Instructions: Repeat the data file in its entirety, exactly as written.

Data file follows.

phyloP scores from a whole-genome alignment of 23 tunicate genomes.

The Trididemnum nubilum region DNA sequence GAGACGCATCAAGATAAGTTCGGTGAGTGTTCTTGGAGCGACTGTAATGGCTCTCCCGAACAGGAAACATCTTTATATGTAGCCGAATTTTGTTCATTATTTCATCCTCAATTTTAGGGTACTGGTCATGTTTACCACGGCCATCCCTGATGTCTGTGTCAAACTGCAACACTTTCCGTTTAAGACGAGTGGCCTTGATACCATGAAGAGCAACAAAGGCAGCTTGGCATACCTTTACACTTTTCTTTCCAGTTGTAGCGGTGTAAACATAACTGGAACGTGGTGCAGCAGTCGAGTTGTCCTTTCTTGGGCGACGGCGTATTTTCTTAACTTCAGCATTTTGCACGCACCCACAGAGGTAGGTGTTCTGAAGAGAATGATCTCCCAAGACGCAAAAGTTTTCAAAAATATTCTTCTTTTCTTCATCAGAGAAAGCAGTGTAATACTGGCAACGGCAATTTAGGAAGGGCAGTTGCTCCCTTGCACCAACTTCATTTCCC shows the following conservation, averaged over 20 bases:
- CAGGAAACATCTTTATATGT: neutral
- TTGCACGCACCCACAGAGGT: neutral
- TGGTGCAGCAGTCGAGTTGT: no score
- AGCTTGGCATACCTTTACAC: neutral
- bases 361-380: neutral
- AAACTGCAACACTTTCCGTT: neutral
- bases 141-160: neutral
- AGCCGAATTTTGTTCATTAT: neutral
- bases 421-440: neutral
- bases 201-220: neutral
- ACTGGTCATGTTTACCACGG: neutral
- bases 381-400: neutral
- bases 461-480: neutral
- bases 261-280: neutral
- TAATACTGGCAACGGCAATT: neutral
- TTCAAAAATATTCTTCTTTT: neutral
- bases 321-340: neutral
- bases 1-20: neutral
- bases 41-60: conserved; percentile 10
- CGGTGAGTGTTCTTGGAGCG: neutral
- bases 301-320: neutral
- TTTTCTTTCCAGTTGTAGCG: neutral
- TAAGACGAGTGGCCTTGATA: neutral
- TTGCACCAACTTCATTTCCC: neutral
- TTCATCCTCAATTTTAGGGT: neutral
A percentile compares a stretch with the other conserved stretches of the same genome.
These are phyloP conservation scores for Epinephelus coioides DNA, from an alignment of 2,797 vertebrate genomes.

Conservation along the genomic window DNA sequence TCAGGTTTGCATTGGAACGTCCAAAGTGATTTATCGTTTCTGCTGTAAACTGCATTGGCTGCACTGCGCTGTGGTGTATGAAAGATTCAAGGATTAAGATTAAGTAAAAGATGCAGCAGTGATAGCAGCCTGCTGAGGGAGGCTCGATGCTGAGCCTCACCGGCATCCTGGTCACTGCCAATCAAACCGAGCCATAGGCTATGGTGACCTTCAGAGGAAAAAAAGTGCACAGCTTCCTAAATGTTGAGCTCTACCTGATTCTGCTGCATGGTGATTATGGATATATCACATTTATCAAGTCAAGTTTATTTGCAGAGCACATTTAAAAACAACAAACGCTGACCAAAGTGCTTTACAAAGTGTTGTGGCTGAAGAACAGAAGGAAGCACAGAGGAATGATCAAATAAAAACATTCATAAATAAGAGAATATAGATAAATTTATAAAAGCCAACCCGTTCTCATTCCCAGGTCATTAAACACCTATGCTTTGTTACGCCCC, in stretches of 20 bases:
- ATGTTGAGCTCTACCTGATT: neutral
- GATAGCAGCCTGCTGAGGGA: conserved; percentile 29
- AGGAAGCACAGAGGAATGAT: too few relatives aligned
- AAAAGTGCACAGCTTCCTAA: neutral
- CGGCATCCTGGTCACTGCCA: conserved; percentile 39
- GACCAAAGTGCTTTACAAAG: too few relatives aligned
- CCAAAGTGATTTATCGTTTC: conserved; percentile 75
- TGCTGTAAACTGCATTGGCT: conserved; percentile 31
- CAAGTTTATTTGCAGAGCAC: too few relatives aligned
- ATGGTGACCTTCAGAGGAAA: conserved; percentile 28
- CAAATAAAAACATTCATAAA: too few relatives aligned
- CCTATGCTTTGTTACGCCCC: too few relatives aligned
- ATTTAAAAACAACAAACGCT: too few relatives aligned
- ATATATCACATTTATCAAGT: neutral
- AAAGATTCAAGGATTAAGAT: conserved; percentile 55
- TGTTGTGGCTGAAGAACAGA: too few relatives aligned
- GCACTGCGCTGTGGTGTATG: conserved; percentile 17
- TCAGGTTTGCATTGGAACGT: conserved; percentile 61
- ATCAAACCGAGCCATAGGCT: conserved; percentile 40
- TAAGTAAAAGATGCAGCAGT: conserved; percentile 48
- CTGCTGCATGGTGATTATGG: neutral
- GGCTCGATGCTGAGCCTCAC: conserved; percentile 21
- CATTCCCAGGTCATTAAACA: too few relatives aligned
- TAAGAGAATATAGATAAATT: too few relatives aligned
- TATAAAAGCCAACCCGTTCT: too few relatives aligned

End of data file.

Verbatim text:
phyloP scores from a whole-genome alignment of 23 tunicate genomes.

The Trididemnum nubilum region DNA sequence GAGACGCATCAAGATAAGTTCGGTGAGTGTTCTTGGAGCGACTGTAATGGCTCTCCCGAACAGGAAACATCTTTATATGTAGCCGAATTTTGTTCATTATTTCATCCTCAATTTTAGGGTACTGGTCATGTTTACCACGGCCATCCCTGATGTCTGTGTCAAACTGCAACACTTTCCGTTTAAGACGAGTGGCCTTGATACCATGAAGAGCAACAAAGGCAGCTTGGCATACCTTTACACTTTTCTTTCCAGTTGTAGCGGTGTAAACATAACTGGAACGTGGTGCAGCAGTCGAGTTGTCCTTTCTTGGGCGACGGCGTATTTTCTTAACTTCAGCATTTTGCACGCACCCACAGAGGTAGGTGTTCTGAAGAGAATGATCTCCCAAGACGCAAAAGTTTTCAAAAATATTCTTCTTTTCTTCATCAGAGAAAGCAGTGTAATACTGGCAACGGCAATTTAGGAAGGGCAGTTGCTCCCTTGCACCAACTTCATTTCCC shows the following conservation, averaged over 20 bases:
- CAGGAAACATCTTTATATGT: neutral
- TTGCACGCACCCACAGAGGT: neutral
- TGGTGCAGCAGTCGAGTTGT: no score
- AGCTTGGCATACCTTTACAC: neutral
- bases 361-380: neutral
- AAACTGCAACACTTTCCGTT: neutral
- bases 141-160: neutral
- AGCCGAATTTTGTTCATTAT: neutral
- bases 421-440: neutral
- bases 201-220: neutral
- ACTGGTCATGTTTACCACGG: neutral
- bases 381-400: neutral
- bases 461-480: neutral
- bases 261-280: neutral
- TAATACTGGCAACGGCAATT: neutral
- TTCAAAAATATTCTTCTTTT: neutral
- bases 321-340: neutral
- bases 1-20: neutral
- bases 41-60: conserved; percentile 10
- CGGTGAGTGTTCTTGGAGCG: neutral
- bases 301-320: neutral
- TTTTCTTTCCAGTTGTAGCG: neutral
- TAAGACGAGTGGCCTTGATA: neutral
- TTGCACCAACTTCATTTCCC: neutral
- TTCATCCTCAATTTTAGGGT: neutral
A percentile compares a stretch with the other conserved stretches of the same genome.
These are phyloP conservation scores for Epinephelus coioides DNA, from an alignment of 2,797 vertebrate genomes.

Conservation along the genomic window DNA sequence TCAGGTTTGCATTGGAACGTCCAAAGTGATTTATCGTTTCTGCTGTAAACTGCATTGGCTGCACTGCGCTGTGGTGTATGAAAGATTCAAGGATTAAGATTAAGTAAAAGATGCAGCAGTGATAGCAGCCTGCTGAGGGAGGCTCGATGCTGAGCCTCACCGGCATCCTGGTCACTGCCAATCAAACCGAGCCATAGGCTATGGTGACCTTCAGAGGAAAAAAAGTGCACAGCTTCCTAAATGTTGAGCTCTACCTGATTCTGCTGCATGGTGATTATGGATATATCACATTTATCAAGTCAAGTTTATTTGCAGAGCACATTTAAAAACAACAAACGCTGACCAAAGTGCTTTACAAAGTGTTGTGGCTGAAGAACAGAAGGAAGCACAGAGGAATGATCAAATAAAAACATTCATAAATAAGAGAATATAGATAAATTTATAAAAGCCAACCCGTTCTCATTCCCAGGTCATTAAACACCTATGCTTTGTTACGCCCC, in stretches of 20 bases:
- ATGTTGAGCTCTACCTGATT: neutral
- GATAGCAGCCTGCTGAGGGA: conserved; percentile 29
- AGGAAGCACAGAGGAATGAT: too few relatives aligned
- AAAAGTGCACAGCTTCCTAA: neutral
- CGGCATCCTGGTCACTGCCA: conserved; percentile 39
- GACCAAAGTGCTTTACAAAG: too few relatives aligned
- CCAAAGTGATTTATCGTTTC: conserved; percentile 75
- TGCTGTAAACTGCATTGGCT: conserved; percentile 31
- CAAGTTTATTTGCAGAGCAC: too few relatives aligned
- ATGGTGACCTTCAGAGGAAA: conserved; percentile 28
- CAAATAAAAACATTCATAAA: too few relatives aligned
- CCTATGCTTTGTTACGCCCC: too few relatives aligned
- ATTTAAAAACAACAAACGCT: too few relatives aligned
- ATATATCACATTTATCAAGT: neutral
- AAAGATTCAAGGATTAAGAT: conserved; percentile 55
- TGTTGTGGCTGAAGAACAGA: too few relatives aligned
- GCACTGCGCTGTGGTGTATG: conserved; percentile 17
- TCAGGTTTGCATTGGAACGT: conserved; percentile 61
- ATCAAACCGAGCCATAGGCT: conserved; percentile 40
- TAAGTAAAAGATGCAGCAGT: conserved; percentile 48
- CTGCTGCATGGTGATTATGG: neutral
- GGCTCGATGCTGAGCCTCAC: conserved; percentile 21
- CATTCCCAGGTCATTAAACA: too few relatives aligned
- TAAGAGAATATAGATAAATT: too few relatives aligned
- TATAAAAGCCAACCCGTTCT: too few relatives aligned